Boycotting Hotels: Workers Experience Part 4

Keeping up with our last post, we will talk about better ways both the worker in the hospitality industry and corporate entities that employ honest hard working individuals a win-win solution for better service and pay and profit.

Economic Relations and Positive Growth
Since 2008, issues relating to the need for retention and positive growth within the hospitality industry have been addressed with Unionized work, positive work strategies, and public awareness for a need to consider tipping a housekeeper when utilizing their services. Data from International Journal of Innovative Research in Science, Engineering and Technology issued this article for hotel housekeeping in 2015: “A New Trend in Hotel Housekeeping Practices and Challenges.” You can read the recommendation at http://www.ijirset.com/upload/2015/june/84A_M.karthik__5_PGS__1.pdf

In 2014 was a study based on the employee retention rate within the hospitality industry despite high turnovers within the past few years. One article posted in regards to the research can be found at
http://www.academia.edu/6442029/Employee_Retention_for_Economic_Stabilization_A_Qualitative_Phenomenological_Study_in_the_Hospitality_Sector.

Employee Relations
This article focuses on the existing trends within the industry for employee relations and how retention can help to not only improve the industry but also help economic growth. Without these communications and revolutionized considerations for fair labor and wages it is very possible that the opportunity for hotels to remain in existence may not have been or continue to be a luxury that consumers could have considered a resource or even an option for their travel needs over time due to the costly endeavor of satisfying the demand of services by consumers towards the staff required to serve guests within these many hotels across the country.

Worker Acknowledgement
Many consumers are unaware of the struggles that exist within the hospitality industry and how each person’s needs are met by the many faces they encounter within each establishment. Just a single guest is treated with preparation for arrival through a rigorous inspection list that has over 100 identifiable checkpoints that must be completed before allowing for accommodation. Examples like these have presented in Women’s Day at http://www.womansday.com/life/travel-tips/tips/a5150/10-things-your-hotel-housekeeper-wont-tell-you-111481/.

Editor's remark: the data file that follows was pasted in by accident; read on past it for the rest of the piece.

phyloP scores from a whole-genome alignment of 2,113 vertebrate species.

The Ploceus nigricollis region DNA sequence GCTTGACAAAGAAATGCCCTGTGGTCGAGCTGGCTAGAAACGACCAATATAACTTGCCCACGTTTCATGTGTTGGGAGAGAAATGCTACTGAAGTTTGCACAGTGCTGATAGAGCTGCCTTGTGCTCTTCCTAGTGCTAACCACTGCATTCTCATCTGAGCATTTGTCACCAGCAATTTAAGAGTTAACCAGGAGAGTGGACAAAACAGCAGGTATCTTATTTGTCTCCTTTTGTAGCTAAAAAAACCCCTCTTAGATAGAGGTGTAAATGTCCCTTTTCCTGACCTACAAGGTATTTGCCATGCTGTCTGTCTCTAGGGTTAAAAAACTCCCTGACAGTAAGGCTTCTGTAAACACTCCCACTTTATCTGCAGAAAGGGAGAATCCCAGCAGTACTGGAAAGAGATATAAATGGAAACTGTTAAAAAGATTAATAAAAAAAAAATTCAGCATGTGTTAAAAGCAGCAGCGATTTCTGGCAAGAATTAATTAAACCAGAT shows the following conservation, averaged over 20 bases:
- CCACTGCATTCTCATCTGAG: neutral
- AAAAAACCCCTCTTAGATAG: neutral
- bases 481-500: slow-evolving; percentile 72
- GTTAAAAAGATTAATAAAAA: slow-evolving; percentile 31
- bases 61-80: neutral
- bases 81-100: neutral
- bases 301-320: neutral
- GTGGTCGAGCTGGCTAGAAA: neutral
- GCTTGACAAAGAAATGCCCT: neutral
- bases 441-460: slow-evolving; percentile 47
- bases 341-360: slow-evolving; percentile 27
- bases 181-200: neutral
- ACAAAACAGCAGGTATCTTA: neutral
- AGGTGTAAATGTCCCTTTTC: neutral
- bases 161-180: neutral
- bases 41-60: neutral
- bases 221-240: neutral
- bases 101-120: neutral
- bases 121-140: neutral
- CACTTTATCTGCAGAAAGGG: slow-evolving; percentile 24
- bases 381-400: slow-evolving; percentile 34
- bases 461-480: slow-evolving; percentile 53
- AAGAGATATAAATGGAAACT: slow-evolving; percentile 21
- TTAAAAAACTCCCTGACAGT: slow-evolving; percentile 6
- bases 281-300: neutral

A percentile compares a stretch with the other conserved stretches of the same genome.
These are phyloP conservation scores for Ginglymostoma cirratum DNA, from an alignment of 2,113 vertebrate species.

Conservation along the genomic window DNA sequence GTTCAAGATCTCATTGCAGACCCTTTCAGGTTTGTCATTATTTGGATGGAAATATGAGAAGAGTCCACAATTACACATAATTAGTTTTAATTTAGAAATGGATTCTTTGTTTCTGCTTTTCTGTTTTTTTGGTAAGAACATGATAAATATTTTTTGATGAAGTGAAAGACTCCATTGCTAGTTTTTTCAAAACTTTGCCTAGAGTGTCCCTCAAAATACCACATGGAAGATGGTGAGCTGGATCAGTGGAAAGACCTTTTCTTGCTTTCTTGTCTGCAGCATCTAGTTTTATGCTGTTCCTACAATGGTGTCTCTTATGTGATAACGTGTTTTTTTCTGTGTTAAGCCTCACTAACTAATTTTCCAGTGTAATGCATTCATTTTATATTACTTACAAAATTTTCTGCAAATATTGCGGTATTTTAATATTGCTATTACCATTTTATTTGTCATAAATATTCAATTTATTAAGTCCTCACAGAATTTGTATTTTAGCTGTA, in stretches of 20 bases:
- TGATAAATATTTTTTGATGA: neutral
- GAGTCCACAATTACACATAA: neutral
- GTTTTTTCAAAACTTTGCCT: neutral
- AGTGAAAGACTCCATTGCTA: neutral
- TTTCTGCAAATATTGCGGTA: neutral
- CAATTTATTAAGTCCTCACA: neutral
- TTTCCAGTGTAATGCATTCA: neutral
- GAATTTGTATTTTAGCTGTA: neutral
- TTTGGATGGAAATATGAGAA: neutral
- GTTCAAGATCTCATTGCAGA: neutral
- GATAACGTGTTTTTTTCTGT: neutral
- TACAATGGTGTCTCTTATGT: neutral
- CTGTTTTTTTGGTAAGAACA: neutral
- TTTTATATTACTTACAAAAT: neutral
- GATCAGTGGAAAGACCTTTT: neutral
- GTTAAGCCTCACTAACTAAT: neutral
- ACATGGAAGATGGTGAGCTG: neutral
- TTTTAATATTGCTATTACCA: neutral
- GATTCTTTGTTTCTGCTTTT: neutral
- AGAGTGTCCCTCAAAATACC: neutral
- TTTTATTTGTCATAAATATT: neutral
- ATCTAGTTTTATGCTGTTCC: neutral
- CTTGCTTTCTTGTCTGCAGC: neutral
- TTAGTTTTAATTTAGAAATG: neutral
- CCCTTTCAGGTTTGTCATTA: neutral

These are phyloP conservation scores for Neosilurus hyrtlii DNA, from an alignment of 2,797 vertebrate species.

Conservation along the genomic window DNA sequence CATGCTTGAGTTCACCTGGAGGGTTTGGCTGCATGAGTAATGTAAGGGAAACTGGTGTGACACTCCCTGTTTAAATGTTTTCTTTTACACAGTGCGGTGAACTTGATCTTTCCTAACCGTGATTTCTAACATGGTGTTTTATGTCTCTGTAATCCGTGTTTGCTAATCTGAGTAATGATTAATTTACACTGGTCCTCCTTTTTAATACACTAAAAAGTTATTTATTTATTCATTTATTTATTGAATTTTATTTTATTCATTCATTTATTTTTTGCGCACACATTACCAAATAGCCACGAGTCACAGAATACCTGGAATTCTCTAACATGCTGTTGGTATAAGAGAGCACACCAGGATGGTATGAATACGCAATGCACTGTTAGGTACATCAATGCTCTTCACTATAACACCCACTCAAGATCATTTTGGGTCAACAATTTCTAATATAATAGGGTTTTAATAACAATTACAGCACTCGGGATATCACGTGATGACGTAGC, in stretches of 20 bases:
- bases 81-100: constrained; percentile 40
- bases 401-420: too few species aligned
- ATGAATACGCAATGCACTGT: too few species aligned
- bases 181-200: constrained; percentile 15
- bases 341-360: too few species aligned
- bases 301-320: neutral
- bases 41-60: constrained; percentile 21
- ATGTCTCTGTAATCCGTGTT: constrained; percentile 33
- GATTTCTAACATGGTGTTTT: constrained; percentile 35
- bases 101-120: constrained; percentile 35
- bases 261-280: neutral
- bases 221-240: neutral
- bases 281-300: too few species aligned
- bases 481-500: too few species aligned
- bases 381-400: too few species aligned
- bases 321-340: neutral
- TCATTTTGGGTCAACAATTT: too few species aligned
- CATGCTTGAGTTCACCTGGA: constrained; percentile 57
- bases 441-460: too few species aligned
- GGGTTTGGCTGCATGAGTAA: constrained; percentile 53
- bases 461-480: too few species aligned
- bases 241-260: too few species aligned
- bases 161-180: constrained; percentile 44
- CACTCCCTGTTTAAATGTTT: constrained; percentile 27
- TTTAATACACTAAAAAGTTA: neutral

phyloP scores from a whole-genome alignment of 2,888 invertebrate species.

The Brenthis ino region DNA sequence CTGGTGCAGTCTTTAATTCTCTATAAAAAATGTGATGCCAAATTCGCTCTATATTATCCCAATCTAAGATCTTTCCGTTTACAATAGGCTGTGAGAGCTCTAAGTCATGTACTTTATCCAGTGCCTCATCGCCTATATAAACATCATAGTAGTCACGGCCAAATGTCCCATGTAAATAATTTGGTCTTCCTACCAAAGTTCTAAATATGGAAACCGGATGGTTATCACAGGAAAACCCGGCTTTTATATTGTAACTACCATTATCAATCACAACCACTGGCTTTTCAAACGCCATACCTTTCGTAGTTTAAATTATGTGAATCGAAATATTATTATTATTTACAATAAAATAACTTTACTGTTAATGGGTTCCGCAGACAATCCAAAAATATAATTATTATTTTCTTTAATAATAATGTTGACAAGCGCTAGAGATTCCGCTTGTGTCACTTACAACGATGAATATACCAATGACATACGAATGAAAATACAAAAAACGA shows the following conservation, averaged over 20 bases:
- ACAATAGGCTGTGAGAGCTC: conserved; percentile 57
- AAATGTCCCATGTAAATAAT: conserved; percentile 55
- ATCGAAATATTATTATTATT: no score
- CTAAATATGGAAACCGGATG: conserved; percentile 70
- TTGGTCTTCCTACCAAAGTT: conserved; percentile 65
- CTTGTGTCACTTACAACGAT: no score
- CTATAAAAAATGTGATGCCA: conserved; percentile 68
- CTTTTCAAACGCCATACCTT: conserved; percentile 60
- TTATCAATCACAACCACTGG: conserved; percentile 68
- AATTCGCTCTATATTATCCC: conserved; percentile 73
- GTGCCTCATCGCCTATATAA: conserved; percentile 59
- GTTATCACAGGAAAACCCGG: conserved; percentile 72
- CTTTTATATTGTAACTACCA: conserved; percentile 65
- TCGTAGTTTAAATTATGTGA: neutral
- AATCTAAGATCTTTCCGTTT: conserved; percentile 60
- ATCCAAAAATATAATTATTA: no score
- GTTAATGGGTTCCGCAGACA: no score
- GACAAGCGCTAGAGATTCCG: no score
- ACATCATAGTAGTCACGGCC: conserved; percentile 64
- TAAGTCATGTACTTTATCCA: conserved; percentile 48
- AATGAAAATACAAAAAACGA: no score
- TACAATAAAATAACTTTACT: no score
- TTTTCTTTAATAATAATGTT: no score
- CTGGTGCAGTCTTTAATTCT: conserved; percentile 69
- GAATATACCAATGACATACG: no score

Despite the obvious service being provided, people are more likely to tip their bartender or serving staff before even considering tipping a maid. So, across the world the practice has become a strong consideration and recommendations of just $1 to $2 for a more than one night visit has become the suggested courtesy when satisfied with service. The amount doesn’t look like much, but when these staff members are managing more than 100 rooms, this courtesy can be of great help to an individual.

So social awareness of respecting hard workers by addressing them by name and showing respect to the workers serving the tourist customers in the industry who accommodate customers comfort.  Just & $1 tip make a huge difference after a full-time night of work.

Management showing respect and appreciation along with proper leadership example and action demonstration.  (Proper leadership shows instead of just tells).  Worker care for and perform better when upper management leads instead of just manage).

 

In the next post, I will go over ways to boycott hotels (become a window tintist) ;).

See ya next time!
Diego

 

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